Not okay for developers to be money lenders

The following commentary is written by Dr Lim Mah Hui:

The proposal by the Urban Well-being, Housing and Local Government Minister, Noh Omar, to permit developers to be moneylenders is fraught with risks.

We all know that the property market is slowing down and developers are doing all they can to resuscitate the languishing market – ranging from giving free trips, cars, paying for settlement expenses; and now a proposal to give loans to buyers who don’t qualify for housing mortgages. In fact, it was reported that house buyers be given loans equivalent to 100 per cent of the house price. In other words, no downpayment is needed.

This is a recipe for disaster for a couple of reasons. First, the normal and prudent downpayment ratio for house purchase in most countries is 20 per cent. This equity contribution by the buyer acts as a safety buffer for bank lending.

Second, zero downpayment is an incentive for a borrower to walk away from his obligations and monthly payment in times of difficulty. Without this equity stake in the house, buyers would hand in their keys and happily walk away in the event of default.

There is an inherent conflict of interest in having developers also provide loans. Developers would like to sell as many houses as possible and hence are incentivised to provide financing for the products they sell. Developers, unlike banks, do not have expertise to do due diligence and credit analysis.

Developers are not deposit-taking companies that provide financing. They have to borrow from banks in order to on-lend to borrowers, earning a fee in between. This no doubt pushes up interest rates to borrowers (estimated at between 12 and 18 per cent). Now, if a borrower does not qualify for a bank for at 5 per cent interest rate, how is she able to service a loan at 12 per cent? It just doesn’t make sense.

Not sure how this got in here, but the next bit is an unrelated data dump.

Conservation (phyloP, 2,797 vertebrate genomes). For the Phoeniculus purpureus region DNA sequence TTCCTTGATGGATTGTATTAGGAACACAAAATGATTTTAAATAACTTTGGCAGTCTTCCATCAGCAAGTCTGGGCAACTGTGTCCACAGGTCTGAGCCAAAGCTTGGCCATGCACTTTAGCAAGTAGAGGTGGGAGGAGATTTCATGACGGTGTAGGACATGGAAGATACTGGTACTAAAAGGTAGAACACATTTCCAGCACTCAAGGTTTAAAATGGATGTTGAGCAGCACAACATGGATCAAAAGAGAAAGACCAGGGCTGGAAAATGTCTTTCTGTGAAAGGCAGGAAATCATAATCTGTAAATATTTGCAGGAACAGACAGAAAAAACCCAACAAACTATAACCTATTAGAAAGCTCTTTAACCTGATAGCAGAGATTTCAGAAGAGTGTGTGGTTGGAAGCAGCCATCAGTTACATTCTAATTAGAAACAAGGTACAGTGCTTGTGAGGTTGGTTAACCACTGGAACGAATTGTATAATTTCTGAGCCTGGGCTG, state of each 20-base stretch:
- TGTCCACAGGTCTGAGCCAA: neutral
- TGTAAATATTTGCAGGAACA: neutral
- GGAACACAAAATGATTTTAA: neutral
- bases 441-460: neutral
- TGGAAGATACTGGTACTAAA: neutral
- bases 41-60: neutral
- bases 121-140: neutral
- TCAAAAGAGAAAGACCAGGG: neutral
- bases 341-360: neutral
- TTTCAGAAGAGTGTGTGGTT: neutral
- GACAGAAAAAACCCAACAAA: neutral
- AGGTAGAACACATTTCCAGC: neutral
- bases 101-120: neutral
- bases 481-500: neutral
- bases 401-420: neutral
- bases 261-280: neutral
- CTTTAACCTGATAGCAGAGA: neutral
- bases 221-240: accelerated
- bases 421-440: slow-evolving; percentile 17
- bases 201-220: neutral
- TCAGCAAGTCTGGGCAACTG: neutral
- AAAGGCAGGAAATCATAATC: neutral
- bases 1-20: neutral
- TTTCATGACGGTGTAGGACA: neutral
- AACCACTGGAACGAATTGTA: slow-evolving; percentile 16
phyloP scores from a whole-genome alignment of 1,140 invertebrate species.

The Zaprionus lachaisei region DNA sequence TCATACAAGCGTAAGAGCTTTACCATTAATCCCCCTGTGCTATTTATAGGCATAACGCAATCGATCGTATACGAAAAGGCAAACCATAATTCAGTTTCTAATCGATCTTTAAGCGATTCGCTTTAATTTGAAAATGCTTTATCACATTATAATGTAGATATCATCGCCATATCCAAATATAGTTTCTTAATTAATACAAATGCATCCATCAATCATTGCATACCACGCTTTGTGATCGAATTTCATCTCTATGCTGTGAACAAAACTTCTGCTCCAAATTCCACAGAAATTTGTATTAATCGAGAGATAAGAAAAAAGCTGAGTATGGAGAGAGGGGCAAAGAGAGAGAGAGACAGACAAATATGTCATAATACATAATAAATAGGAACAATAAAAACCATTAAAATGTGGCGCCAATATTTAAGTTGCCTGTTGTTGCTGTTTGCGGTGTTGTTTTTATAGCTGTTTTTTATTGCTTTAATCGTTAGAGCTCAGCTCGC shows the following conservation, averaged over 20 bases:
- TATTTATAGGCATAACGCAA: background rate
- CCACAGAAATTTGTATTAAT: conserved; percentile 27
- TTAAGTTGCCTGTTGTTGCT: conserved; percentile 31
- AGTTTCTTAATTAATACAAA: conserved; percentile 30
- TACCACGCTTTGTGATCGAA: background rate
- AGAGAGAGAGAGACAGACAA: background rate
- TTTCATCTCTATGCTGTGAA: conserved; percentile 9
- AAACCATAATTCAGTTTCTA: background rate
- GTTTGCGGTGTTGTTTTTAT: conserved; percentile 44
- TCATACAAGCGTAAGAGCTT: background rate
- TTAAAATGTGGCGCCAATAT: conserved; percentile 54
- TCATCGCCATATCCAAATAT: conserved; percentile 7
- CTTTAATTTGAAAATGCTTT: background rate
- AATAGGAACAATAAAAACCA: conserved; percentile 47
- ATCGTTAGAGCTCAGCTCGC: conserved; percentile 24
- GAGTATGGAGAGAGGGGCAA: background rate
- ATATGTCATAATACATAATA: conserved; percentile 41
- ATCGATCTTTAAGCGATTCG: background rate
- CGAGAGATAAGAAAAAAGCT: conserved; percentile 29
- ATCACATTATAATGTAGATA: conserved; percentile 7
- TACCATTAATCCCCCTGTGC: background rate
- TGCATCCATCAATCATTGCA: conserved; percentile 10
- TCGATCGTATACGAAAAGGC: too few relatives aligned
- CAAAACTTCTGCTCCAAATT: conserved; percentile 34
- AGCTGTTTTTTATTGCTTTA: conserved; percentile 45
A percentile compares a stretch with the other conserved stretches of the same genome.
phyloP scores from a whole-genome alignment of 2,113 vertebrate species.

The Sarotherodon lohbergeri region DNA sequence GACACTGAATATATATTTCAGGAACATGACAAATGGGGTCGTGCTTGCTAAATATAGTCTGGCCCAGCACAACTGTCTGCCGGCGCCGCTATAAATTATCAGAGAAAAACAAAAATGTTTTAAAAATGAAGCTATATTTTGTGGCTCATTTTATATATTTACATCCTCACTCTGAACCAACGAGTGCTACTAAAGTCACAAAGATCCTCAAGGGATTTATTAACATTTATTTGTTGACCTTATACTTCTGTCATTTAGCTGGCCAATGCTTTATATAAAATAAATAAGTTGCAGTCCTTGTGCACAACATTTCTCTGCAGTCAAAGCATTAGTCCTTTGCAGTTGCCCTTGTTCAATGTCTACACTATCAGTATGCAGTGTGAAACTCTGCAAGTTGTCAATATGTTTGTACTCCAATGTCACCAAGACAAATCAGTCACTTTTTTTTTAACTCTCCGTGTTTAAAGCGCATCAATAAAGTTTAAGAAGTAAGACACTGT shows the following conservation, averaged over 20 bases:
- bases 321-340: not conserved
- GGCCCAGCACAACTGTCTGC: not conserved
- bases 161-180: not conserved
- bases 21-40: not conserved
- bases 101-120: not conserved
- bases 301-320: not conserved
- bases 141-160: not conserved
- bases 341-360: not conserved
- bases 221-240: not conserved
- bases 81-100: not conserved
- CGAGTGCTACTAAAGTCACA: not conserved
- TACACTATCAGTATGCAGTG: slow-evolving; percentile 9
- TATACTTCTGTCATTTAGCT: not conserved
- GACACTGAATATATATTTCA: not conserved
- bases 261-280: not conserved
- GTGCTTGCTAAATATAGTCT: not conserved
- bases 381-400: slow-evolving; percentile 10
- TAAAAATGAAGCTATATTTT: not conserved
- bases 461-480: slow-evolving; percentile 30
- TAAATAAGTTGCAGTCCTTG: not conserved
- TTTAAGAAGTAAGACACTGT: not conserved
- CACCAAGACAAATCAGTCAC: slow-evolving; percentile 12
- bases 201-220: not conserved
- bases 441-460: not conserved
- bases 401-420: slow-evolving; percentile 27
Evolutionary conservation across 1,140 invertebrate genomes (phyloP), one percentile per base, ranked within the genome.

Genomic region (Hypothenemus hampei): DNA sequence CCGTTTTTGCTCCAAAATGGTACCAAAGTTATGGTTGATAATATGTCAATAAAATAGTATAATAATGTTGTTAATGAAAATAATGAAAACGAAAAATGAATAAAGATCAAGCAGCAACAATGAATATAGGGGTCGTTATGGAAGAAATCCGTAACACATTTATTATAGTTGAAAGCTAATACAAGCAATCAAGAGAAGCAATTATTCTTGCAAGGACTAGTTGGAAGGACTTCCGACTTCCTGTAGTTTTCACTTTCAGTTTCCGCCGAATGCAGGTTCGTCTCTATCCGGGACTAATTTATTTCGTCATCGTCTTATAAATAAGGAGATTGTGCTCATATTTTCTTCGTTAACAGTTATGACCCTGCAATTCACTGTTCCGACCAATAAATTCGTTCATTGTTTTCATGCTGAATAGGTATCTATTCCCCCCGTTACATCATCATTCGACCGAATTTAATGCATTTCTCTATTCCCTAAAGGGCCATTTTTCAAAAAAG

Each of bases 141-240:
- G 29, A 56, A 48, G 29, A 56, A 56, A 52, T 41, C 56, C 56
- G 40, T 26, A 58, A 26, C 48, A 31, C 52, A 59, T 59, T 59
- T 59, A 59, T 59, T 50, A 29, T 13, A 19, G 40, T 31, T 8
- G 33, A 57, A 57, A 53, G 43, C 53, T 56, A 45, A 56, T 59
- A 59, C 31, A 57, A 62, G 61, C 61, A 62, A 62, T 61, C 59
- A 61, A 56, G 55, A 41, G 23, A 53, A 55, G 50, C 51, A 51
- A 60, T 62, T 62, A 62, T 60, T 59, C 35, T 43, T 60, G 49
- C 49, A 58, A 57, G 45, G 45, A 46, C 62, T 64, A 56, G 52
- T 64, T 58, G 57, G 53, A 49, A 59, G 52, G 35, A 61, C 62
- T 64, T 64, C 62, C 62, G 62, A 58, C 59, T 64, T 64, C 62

Most developers are highly leveraged – they borrow from banks to purchase land and for working capital. If they provide loans to buyers, they will also be borrowing from banks to finance their house buyers and become even more leveraged.

Presently, housing loans at RM418bn is the largest category of bank lending accounting for 29 per cent of total outstanding bank loans as at December 2015. By piling more financial risks on to developers who are now more closely connected to banks and the financial system, we are effectively introducing more risks and fragility to the whole financial system. Such lending will be outside the purview of Bank Negara which is in charge of financial stability.

The problem with lack of affordable housing to a large portion of Malaysia’s population is not because of lack of financing. The primary reason is because house prices have run way ahead of income growth.

A healthy and sustainable housing affordability ratio (ie, median house price divided by median household income), should be in the region of 3 to 4. However, this ratio is over eight times in Kuala Lumpur area and over 10 times in Penang island. This is totally unsustainable has to be brought down.

House price inflation due to many factors

House price inflation is due many factors such as low interest rate environment, too many purchases by foreigners and overseas Malaysians, marketing gimmicks by developers, and poor government policies that have not curbed prices but in fact encouraged speculation and housing price inflation.

Bank Negara did introduce a few policies, though too little and too late, to control property price escalation. These policies include higher property gains tax for shorter holding periods, and a lower loan-to-house value ratio for purchases of third property.

Policies curbing speculation should be further strengthened. State and local governments can also play their part with better policies that discourage the building of expensive houses and policies that encourage and incentivise the building of affordable houses.

The right to shelter is a human right while the right to ownership is not. Not every one has to own a home upfront. Different schemes have been introduced in other countries to provide affordable and decent shelter such as subsidised rentals, public housing, rent with option to own, shared ownership between state and private individuals. These should be explored and adopted.

Finally, property growth and house prices cannot be expected to grow forever, defying the laws of gravity. Healthy and balanced development cannot be just adding more bricks and mortars in the economy. A certain amount of healthy correction can be expected in a property market. The last thing for the government to do is to encourage more speculation and unsustainable property market growth by allowing developers to become lenders.

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